Revised Syria Humanitarian Assistance Response Plan (SHARP) January - December 2013

7 June 2013

The events in Syria since March 2011 have resulted in significant humanitarian needs.  Compared with the initial 2013 Syria Humanitarian Assistance Response Plan (SHARP), launched in December 2012, the crisis has further intensified and expanded into most parts of the country.  Civilians across the country are bearing the brunt of the on-going violence with rising numbers of people killed, injured, displaced or otherwise affected in their living conditions.  The deterioration of the humanitarian situation combined with the need to extend the timeframe of the humanitarian response until December 2013 has necessitated the present revision. 

In collaboration with the Government of Syria, humanitarian actors—United Nations (UN) agencies, the International Organisation for Migration (IOM) and international non-governmental organisations (INGOs) in Syria—are launching a revised Humanitarian Assistance Response Plan for the period from 1 January to 31 December 2013, in order to address large-scale humanitarian needs throughout all 14 governorates. 

From an original estimate of 4 million people in need of humanitarian assistance, the revised Response Plan will target around 6.8 million people, including around 4.25 million internally displaced people, as estimated by the UN. 

The revised Response Plan will be implemented according to UN General Assembly Resolution 46/182 (“Strengthening of the Coordination of Humanitarian Emergency Assistance of the United Nations”) and the Guiding Principles in its annex.  Humanitarian partners renew their commitment to deliver humanitarian aid with full respect to the sovereignty of the Syrian Arab Republic.  The humanitarian response under this plan encompasses the protection of all affected people, in accordance with International Humanitarian law, International Human Rights law and relevant norms and principles of international law.  To this end, it is a state’s responsibility to seek to ensure that the rights of all individuals on their territory are respected and guaranteed.

Protection objectives are pursued through activities across all sectors of the humanitarian response in Syria.  Protection in the context of the humanitarian crisis in Syria, and in particular for the SHARP, means the protection of all affected civilians including children, women, men and other groups with specific needs from violence, exploitation, discrimination, abuse and neglect resulting from the crisis. 

In the course of implementing its protection activities, the UN will work in partnership with the Government to empower the state institutions to uphold humanitarian norms and principles.  The UN will also continue to advocate for greater respect for international humanitarian law and international human rights law, with relevant stakeholders.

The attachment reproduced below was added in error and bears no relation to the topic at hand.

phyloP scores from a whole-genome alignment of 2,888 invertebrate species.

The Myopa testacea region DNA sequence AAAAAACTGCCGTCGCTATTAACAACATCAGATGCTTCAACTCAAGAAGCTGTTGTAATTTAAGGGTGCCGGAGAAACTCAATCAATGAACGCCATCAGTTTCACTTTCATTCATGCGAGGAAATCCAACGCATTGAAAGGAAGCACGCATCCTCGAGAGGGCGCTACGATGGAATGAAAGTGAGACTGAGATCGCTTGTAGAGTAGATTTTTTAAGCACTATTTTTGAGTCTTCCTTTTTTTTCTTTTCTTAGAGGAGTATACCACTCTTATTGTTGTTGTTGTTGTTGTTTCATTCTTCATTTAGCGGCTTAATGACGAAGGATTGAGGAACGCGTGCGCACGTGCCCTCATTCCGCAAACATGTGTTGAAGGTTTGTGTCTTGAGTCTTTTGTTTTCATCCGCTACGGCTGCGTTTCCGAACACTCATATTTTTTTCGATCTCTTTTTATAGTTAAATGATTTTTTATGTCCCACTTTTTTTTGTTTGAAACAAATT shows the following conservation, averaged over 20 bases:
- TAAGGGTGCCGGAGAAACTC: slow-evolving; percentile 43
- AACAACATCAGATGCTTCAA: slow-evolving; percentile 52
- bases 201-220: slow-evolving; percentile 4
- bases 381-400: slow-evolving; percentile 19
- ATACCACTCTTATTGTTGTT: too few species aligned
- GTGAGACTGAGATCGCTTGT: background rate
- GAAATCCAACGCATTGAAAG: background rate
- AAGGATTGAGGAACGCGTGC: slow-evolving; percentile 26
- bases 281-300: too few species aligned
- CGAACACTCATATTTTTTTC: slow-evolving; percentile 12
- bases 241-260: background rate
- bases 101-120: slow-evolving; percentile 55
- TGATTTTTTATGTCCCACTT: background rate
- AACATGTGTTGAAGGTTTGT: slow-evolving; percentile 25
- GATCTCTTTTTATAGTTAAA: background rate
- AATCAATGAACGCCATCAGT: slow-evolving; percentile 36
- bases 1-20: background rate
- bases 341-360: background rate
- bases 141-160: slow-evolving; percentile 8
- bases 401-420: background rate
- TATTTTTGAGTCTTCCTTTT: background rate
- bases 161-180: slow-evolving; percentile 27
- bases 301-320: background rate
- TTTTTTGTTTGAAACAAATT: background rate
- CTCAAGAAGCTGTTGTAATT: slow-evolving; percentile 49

The initial objectives of the SHARP are as follows:

  • Provide relief supplies and appropriate emergency services to those most directly affected by the current events
  • Provide assistance to people who left their homes as a result of current situation and to communities assisting them
  • Support to the government in the rehabilitation and reconstruction of critical infrastructure and vital public services affected by the current events through rapid response.
  • Address humanitarian needs of the poor who are most affected by the current situation to avoid further destitution.

In the revised version of the 2013 SHARP, these objectives have been developed into the following set of strategic objectives:

  • Advocate for the protection of civilians, and in particular of those with specific vulnerabilities and prioritize their needs in accordance with principles of international humanitarian and human rights law and international law.
  • Increase the provision of life-saving emergency assistance and supporting the delivery of essential servicesfor affected people in Syria, especially in the sectors of food and agriculture, water, sanitation, health, shelter, education and essential non-food items. 
  • Expand humanitarian response to encompass early recovery, and restoration/ stabilization of livelihoods, supporting the government in the rehabilitation of vital public services affected by the crisis and creating an environment for humanitarian assistance to enhance the resilience of affected communities.
  • Enhance the operational capacityof national and international humanitarian responders and support existing local and community coping mechanisms. 
  • Ensure adequate levels of preparednessto respond to a further deterioration of the humanitarian situation.

The revised Response Plan builds on the findings of sectoral assessments carried out during the first half of 2013 by concerned ministries, UN agencies, the Syrian Arab Red Crescent (SARC) and Syrian charities.  It takes stock of the increased needs across all sectors.

In terms of the most urgent needs, the revised Response Plan considers the following categories of affected people:

  • People located in or near areas subject to armed activities
  • Internally displaced people
  • Host families and communities